The COVID-19 pandemic has undoubtedly disrupted the global economy with unprecedented reach and impact, posing formidable challenges to policymakers and leaving most governments grappling with a perplexing collection of issues that include supply chain and logistical disruptions. To the surprise of many, Bangladesh has not only managed to minimise the blow of the pandemic but, in fact, it has also done relatively well despite many challenges and headwinds.
Since its independence 50 years ago, Bangladesh has come a long way from an agro-based economy to one that is more industry and service-oriented by leveraging its most valuable asset – the workforce. Today, Bangladesh is one of the fastest-growing economies in the world. Before the pandemic, in FY19, Bangladesh posted the highest GDP growth of 8.2 percent in Asia. And even during the pandemic, the country’s economy grew by 5.4 percent in FY20, surprising many experts. In FY21, Bangladesh’s per capita income grew by an impressive rate of 9 percent and reached $2,227, surpassing India by $280 while Pakistan is already significantly lagging behind by $684. Moreover, according to projections by the UK’s Centre for Economics and Business Research, Bangladesh is expected to become the 28th largest economy by 2030 and the 25th largest in 2035.
Readymade garment exports have played a key role in helping the country achieve this growth with the help of the country’s attractive labour costs, and this has attracted massive international attention. Foreign direct investment has also been growing over the years to take advantage of such low production cost. Political stability in recent years, economic resilience even amid the pandemic, cost-effective labour, and infrastructural development creates a strong business case for investing in Bangladesh. Although the country is facing some challenges in the areas of bureaucracy (red tape) and corruption, the government has been actively working towards reforming the entire system in the best interests of foreign investment.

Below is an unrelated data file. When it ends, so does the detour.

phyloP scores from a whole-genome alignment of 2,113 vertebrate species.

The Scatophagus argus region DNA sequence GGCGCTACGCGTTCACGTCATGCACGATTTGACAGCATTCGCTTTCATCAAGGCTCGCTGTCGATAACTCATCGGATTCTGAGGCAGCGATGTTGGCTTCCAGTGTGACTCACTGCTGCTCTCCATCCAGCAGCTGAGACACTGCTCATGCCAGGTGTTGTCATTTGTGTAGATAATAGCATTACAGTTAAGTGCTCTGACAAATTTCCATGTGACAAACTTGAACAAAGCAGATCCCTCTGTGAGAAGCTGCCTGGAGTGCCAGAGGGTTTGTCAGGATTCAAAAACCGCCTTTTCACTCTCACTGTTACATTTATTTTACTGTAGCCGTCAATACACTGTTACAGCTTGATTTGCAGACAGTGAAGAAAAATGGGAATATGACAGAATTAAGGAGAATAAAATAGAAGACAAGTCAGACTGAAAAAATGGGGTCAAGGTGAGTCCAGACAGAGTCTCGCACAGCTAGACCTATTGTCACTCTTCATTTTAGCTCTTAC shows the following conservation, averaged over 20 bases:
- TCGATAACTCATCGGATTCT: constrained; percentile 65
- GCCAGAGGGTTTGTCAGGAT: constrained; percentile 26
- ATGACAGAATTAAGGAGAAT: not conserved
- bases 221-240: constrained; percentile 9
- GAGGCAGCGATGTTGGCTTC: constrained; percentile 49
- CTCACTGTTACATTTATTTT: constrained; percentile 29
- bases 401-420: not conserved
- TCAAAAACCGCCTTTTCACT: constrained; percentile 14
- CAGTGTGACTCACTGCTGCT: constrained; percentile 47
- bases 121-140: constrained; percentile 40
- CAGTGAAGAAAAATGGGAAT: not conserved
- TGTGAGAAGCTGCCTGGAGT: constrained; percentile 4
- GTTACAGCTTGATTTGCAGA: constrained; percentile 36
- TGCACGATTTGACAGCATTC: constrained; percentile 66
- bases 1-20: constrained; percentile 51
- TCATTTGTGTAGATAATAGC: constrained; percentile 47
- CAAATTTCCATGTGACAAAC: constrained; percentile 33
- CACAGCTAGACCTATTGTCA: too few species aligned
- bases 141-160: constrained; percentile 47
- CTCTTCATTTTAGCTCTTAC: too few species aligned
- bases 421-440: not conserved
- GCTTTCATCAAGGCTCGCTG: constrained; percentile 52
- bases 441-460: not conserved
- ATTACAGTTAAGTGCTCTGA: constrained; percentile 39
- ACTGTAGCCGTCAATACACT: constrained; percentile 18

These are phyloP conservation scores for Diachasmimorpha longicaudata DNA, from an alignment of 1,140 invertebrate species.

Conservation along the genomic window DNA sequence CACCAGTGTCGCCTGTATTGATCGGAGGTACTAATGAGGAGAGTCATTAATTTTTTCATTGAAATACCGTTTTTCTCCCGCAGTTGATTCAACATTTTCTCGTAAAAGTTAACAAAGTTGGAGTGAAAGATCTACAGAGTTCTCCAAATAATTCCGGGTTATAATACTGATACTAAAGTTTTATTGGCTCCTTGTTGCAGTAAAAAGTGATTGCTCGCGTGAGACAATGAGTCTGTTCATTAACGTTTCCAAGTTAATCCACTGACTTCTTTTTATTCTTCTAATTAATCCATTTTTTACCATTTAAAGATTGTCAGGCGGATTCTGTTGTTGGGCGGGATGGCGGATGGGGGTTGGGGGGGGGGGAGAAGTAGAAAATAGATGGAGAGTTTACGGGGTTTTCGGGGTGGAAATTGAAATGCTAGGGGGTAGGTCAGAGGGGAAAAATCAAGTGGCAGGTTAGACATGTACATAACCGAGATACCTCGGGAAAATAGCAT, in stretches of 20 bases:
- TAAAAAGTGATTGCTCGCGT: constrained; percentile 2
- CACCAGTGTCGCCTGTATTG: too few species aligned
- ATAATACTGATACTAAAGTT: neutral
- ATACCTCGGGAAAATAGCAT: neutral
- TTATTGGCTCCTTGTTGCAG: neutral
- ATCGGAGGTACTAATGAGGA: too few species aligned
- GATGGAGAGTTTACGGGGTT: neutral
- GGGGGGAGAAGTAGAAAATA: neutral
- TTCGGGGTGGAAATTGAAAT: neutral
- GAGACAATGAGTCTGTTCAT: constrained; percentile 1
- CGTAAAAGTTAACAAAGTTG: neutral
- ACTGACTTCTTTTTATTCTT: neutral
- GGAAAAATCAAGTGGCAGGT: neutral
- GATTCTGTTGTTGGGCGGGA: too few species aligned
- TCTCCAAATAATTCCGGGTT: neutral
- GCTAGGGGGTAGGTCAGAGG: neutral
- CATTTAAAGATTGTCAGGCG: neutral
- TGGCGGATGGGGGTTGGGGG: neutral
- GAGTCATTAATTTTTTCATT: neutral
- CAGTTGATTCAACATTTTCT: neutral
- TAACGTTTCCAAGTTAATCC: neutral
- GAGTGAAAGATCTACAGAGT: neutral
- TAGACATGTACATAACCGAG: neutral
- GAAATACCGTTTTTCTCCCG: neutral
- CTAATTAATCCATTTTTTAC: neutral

Even during the pandemic, the country has displayed immense resilience. Although the lockdown in 2020 has been a significant setback, the country began bouncing back in no time as economic activities resumed once the lockdown was lifted. Timely expansionary monetary policy and the 23 stimulus packages (4.44 percent of GDP) have been pivotal in pulling the economy through the ravages of the pandemic. During this time, remittances, Bangladesh’s second lifeline after exports, recorded an all-time high inflow that made the country move one notch up to become the 8th highest remittance earner in the world.
Crisis always creates opportunities and to keep this amazing momentum alive, we now need to re-focus on our limited resources and take a few proactive measures. In order to strengthen our current position as the second-largest RMG exporter, we need to increase direct marketing to consumers, diversify value-added export items and destinations as well as ensure automation in factories to achieve cost efficiency. While graduation from a least developed country is going to be another milestone for us, we need to make sure we are well-prepared to tackle post-graduation challenges. Securing free trade agreements with major trade partners is going to be an integral part of this. In addition, policymakers need to focus on keeping significant budget allocation aside for our priority sectors such as healthcare and education, so we have a healthy and more educated workforce that can contribute towards the sustainably growing economy. The financial sector also requires immediate attention so that the plumbing of money flow becomes more efficient, uninterrupted, and free of leakage and inefficiency.
Bangladesh has managed to successfully overcome almost all obstacles that have stood in its way till date. And the time is now to undertake the right policy decisions and allocate resources efficiently so that Bangladesh can reach its true potential.